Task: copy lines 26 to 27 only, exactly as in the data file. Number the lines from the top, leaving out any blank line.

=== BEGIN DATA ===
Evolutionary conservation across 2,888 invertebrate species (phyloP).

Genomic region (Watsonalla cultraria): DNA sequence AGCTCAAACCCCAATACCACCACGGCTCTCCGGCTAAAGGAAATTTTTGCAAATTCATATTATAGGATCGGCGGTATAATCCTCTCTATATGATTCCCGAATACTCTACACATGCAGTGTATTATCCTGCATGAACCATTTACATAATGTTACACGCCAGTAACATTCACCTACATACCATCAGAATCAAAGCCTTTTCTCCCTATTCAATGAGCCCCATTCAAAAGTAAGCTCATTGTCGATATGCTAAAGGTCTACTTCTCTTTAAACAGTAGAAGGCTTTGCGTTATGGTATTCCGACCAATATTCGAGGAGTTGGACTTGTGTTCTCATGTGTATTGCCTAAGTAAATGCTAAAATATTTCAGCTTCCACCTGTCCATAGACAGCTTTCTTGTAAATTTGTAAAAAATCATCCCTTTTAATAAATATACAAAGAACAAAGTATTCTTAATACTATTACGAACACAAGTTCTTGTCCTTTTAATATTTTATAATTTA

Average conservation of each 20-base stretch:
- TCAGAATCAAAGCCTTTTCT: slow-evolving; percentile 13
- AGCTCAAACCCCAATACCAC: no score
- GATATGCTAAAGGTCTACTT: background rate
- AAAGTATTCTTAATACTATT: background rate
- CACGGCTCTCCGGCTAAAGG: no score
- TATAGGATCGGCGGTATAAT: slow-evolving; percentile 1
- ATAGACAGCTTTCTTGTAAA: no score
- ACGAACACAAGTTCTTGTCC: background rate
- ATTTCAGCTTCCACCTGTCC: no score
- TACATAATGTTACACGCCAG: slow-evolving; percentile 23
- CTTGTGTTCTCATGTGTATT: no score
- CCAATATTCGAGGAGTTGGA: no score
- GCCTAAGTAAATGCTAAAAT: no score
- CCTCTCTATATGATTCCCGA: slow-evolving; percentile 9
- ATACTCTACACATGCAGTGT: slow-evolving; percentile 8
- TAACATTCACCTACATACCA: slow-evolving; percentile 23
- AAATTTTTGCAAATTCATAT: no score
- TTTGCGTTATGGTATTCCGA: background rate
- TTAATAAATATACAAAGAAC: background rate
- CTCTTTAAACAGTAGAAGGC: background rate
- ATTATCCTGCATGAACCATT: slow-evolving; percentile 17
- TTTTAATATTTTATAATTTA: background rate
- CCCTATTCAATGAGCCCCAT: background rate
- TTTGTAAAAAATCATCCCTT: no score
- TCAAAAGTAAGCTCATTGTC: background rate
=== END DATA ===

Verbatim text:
- CCCTATTCAATGAGCCCCAT: background rate
- TTTGTAAAAAATCATCCCTT: no score